Understanding The Rise In The Unemployment Rate in 2023


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While South Africa’s official unemployment rate climbed during the first three months of the year, jobs are still being created in several economic sectors. The official labour force statistics were released earlier this week.

 


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The official unemployment rate now stands at 32,9% after it increased marginally during the first three months of 2023. This was revealed on Tuesday in the Quarterly Labour Force Survey (QLFS) from Statistics South Africa (StatsSA). 

The QLFS revealed that the number of employed persons in South Africa increased by 258,000 to 16,2 million people in the first quarter of 2023 compared to the previous three months. 

The number of unemployed people grew to 7.9 million during the first three months of the year after 179 000 people became unemployed. 

While loadshedding has a devastating impact on business and productivity, more people started seeking employment in 2023. 

The number of discouraged work-seekers decreased by 87,000 in the first quarter of 2023 compared to the fourth quarter of 2022 resulting in a net decrease of 296,000 in the not economically active population.

Additionally, the number of people who were not economically active for reasons other than discouragement decreased by 209,000 to 13,2 million. 

As a result of the decline in discouraged work-seekers and other economically inactive individuals, there was a net decrease of 296,000 in the not economically active population.

The changes in the employment and unemployment statistics resulted in the official unemployment rate increasing by 0.2 percentage points to 32,9% in the first quarter of 2023. 

The unemployment rate according to the expanded definition decreased by 0.2 percentage points to 42,4%. The expanded definition of unemployment provides a broader perspective by including discouraged workers and potential labour force participants in the statistics.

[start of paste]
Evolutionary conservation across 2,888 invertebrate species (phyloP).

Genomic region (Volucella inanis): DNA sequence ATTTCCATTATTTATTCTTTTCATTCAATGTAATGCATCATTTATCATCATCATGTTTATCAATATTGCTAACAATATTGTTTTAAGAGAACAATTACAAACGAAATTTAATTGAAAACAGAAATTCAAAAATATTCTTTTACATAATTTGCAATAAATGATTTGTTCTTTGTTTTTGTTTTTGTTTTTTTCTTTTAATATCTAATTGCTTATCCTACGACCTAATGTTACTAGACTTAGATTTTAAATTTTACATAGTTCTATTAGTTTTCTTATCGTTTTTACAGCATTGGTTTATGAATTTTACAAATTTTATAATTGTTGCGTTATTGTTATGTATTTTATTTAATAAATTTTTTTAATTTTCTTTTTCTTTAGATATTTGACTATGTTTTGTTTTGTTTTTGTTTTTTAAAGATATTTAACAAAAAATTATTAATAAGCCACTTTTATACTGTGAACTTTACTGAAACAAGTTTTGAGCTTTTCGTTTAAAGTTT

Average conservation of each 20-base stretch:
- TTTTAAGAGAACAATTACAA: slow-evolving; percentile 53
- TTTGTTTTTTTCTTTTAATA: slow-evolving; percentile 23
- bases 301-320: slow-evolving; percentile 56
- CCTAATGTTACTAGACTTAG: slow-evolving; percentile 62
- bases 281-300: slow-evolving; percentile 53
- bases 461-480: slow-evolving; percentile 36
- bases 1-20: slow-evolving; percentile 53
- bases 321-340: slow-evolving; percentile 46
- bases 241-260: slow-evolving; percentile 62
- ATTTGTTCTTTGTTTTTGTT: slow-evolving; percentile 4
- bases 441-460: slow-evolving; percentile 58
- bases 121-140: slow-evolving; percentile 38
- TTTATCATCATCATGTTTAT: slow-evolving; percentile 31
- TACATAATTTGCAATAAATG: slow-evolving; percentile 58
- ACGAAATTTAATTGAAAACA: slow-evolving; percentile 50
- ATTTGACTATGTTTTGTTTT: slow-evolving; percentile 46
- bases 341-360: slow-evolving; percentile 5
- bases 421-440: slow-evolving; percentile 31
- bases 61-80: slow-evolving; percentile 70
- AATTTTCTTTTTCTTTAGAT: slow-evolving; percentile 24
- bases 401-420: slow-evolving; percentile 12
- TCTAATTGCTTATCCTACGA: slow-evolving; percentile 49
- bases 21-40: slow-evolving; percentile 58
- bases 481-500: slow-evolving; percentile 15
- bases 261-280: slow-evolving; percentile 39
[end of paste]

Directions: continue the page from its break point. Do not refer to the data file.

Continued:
Where Jobs Were Gained And Lost

Jobs were gained in several economic sectors. The most jobs were created in the Finance sector, Community and Social Service sector and the agriculture sector. They contributed 184,000 jobs, 175,000 jobs and 27,000 jobs respectively. 

Most of the job losses recorded in the first quarter were in Private Households where 85,000 jobs were lost. Job losses were also recorded in Trade (28 000), Mining (24 000), Construction (11 000) and Manufacturing (2 000).

The provinces of Gauteng, Limpopo, the Western Cape and KwaZulu-Natal accounted for the largest employment increases in 2023. They created 80,000 jobs, 71,000 jobs, 62,000 jobs and 54,000 jobs respectively. 

Employment losses were recorded in Mpumalanga where 45,000 jobs were lost followed by the North West and Free State where 4, 000 each were lost. 

The unemployment rate reflects the state of the job market in the South and gives key insights into the number of people who want to work but cannot find employment, the number of people who do not want to seek work and which economic sectors are impacting the unemployment rate.

 

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